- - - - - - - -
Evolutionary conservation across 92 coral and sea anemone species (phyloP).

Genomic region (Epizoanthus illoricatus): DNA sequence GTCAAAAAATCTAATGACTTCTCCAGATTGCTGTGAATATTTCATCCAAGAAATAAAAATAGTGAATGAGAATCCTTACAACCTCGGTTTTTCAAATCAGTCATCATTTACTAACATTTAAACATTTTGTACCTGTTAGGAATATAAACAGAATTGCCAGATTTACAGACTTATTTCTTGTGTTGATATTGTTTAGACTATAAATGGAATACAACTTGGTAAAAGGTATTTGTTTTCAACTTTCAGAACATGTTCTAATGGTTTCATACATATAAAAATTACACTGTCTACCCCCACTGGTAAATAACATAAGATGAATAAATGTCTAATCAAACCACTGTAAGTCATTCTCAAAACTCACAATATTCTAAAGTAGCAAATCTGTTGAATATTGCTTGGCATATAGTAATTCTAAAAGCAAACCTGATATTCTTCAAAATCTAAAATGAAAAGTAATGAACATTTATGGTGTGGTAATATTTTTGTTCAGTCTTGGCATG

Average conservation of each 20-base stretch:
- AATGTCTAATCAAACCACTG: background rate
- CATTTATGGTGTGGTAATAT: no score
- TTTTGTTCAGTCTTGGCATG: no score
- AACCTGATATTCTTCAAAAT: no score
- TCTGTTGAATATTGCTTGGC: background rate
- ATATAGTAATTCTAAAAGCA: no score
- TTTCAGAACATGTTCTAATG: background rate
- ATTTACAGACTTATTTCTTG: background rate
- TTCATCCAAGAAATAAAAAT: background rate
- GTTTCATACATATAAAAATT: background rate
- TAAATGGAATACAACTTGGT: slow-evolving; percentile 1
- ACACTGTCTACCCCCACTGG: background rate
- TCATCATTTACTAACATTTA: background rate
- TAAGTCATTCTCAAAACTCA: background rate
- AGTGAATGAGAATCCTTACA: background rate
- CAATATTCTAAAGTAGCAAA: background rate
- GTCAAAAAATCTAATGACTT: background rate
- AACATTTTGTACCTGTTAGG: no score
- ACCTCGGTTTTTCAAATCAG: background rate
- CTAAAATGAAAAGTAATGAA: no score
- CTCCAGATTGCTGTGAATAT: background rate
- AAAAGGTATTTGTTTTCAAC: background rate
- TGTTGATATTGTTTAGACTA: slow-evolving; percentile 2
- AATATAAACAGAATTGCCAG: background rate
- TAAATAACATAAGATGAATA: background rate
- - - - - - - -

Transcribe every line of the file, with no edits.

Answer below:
Evolutionary conservation across 92 coral and sea anemone species (phyloP).

Genomic region (Epizoanthus illoricatus): DNA sequence GTCAAAAAATCTAATGACTTCTCCAGATTGCTGTGAATATTTCATCCAAGAAATAAAAATAGTGAATGAGAATCCTTACAACCTCGGTTTTTCAAATCAGTCATCATTTACTAACATTTAAACATTTTGTACCTGTTAGGAATATAAACAGAATTGCCAGATTTACAGACTTATTTCTTGTGTTGATATTGTTTAGACTATAAATGGAATACAACTTGGTAAAAGGTATTTGTTTTCAACTTTCAGAACATGTTCTAATGGTTTCATACATATAAAAATTACACTGTCTACCCCCACTGGTAAATAACATAAGATGAATAAATGTCTAATCAAACCACTGTAAGTCATTCTCAAAACTCACAATATTCTAAAGTAGCAAATCTGTTGAATATTGCTTGGCATATAGTAATTCTAAAAGCAAACCTGATATTCTTCAAAATCTAAAATGAAAAGTAATGAACATTTATGGTGTGGTAATATTTTTGTTCAGTCTTGGCATG

Average conservation of each 20-base stretch:
- AATGTCTAATCAAACCACTG: background rate
- CATTTATGGTGTGGTAATAT: no score
- TTTTGTTCAGTCTTGGCATG: no score
- AACCTGATATTCTTCAAAAT: no score
- TCTGTTGAATATTGCTTGGC: background rate
- ATATAGTAATTCTAAAAGCA: no score
- TTTCAGAACATGTTCTAATG: background rate
- ATTTACAGACTTATTTCTTG: background rate
- TTCATCCAAGAAATAAAAAT: background rate
- GTTTCATACATATAAAAATT: background rate
- TAAATGGAATACAACTTGGT: slow-evolving; percentile 1
- ACACTGTCTACCCCCACTGG: background rate
- TCATCATTTACTAACATTTA: background rate
- TAAGTCATTCTCAAAACTCA: background rate
- AGTGAATGAGAATCCTTACA: background rate
- CAATATTCTAAAGTAGCAAA: background rate
- GTCAAAAAATCTAATGACTT: background rate
- AACATTTTGTACCTGTTAGG: no score
- ACCTCGGTTTTTCAAATCAG: background rate
- CTAAAATGAAAAGTAATGAA: no score
- CTCCAGATTGCTGTGAATAT: background rate
- AAAAGGTATTTGTTTTCAAC: background rate
- TGTTGATATTGTTTAGACTA: slow-evolving; percentile 2
- AATATAAACAGAATTGCCAG: background rate
- TAAATAACATAAGATGAATA: background rate